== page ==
With the spit of lunacy and smell of death emanating from my breath; I savagely yelled into her terrified face, "You killed my son...you whore of Babylon."

Her eyes were bulging in fear, and her body was trembling in horror at the sight of a man she had only known as good-natured. Seeing her looming death reflecting in my eyes, she changed her eyes to reflect a sincere love for me, hoping she might seduce me to spare her life. But all my love for Rebecca was gone -- there was only hate -- and she quickly realized it.

When her eyes noticed Sheriff Morgan's badge covered in blood, I laid the hatchet to my side and grabbed the ears of Sheriff Morgan and the tongue of Pastor Henry from out of my pocket, and shouted, "This is what's left of your lovers!"

There are no words to describe the horror that came over the face of Rebecca at that moment. Curious to hear her last words, I eased my hand from her throat. And in a desperate attempt to convince me, she said in the voice I once loved more than myself, "I love you Byron, you're the only man I've ever truly loved. I didn't kill our baby. I was so happy when I saw him. Doc killed our son. I lied because Sheriff Morgan threatened to kill you if I told the truth. I love you, Byron! Please believe me! Trust me honey! You know I love you!"

Before she could speak another word, I clutched her throat to choke the lies, then swung the hatchet into the side of her head. With blood gushing like a punctured water hose, I began cutting every limb from her body. I was a maniac -- a monster like the many monsters pretending to be human.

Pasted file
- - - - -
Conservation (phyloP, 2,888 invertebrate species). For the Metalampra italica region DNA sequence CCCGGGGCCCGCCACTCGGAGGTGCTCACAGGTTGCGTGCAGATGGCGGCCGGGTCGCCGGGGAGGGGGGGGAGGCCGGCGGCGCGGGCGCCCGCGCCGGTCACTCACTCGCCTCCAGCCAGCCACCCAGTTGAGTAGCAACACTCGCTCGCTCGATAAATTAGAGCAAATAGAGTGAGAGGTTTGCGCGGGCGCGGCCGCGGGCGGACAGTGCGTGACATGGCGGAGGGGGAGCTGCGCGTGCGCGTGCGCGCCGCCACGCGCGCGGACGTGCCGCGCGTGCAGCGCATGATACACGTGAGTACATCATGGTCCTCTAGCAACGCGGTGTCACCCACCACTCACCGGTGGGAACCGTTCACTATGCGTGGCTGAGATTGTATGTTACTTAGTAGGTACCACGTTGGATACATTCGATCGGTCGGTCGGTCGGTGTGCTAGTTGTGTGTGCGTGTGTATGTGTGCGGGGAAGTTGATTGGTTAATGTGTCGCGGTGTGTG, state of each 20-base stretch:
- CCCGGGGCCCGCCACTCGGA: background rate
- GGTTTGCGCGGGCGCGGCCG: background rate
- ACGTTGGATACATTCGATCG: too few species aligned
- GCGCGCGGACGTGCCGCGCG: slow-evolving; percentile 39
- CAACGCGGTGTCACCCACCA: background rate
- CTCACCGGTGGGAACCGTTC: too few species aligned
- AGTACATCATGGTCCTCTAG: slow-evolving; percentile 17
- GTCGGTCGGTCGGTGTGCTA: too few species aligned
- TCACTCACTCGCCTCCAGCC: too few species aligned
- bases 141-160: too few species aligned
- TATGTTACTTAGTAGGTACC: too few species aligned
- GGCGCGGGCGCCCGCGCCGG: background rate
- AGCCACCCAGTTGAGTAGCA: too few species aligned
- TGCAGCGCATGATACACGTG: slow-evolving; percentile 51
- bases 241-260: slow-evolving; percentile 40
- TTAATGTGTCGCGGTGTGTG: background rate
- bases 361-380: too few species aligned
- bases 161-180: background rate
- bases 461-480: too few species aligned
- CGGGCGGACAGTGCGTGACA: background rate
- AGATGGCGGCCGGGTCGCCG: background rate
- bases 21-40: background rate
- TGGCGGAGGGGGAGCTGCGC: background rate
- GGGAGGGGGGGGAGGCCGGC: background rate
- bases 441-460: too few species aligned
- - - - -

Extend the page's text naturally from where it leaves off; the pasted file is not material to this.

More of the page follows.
After dismantling her petite body with the vigor of a wild animal, I calmly retrieved a wheelbarrow to carry her limbs to the pigpen as the morning light rose with the tweeting of birds. Without saying a word or moving a step, the servants watched -- looking with expressions of sympathy and approval. I didn't blame any of them -- because I ignored the warning signs they had given me for months.

But even if they had told me in words, the man I was back then wouldn't have believed them but fired them -- and they were smart enough to know that. And in my final act of this temporary insanity, I buried the heads of Doc and Rebecca in the dunghill.

With my sanity restored, I sat in my study and revised my last will and testament -- leaving my father's inheritance and all my possessions equally divided among my servants. I took a bath, put on my Sunday best, and waited on the porch for my arrest. Remembering the words from my father, "wisdom is greater than love," I discovered the meaning of the scripture.

Knowing if I plead insanity, that would void my revised last will and testament, I plead justifiable delirium. But was convicted of six murders in the first degree.

Many have asked, "Do you have remorse for the murders?" I give the same answer, "No...because killing demons is not murder."

I was a mild-mannered man when I arrived in Warren County. I wouldn't carry a gun because I didn't want white people to fear me. I only wanted to be seen and treated like a human being. I never judged a person by the color of their skin -- and I won't judge those who convicted me because of the color of my skin. If I were a white man, my delirium would be justified. But I'm a black man -- so the same laws don't apply to me.

I have to end my story now -- because the guards are here to escort me to the hangman.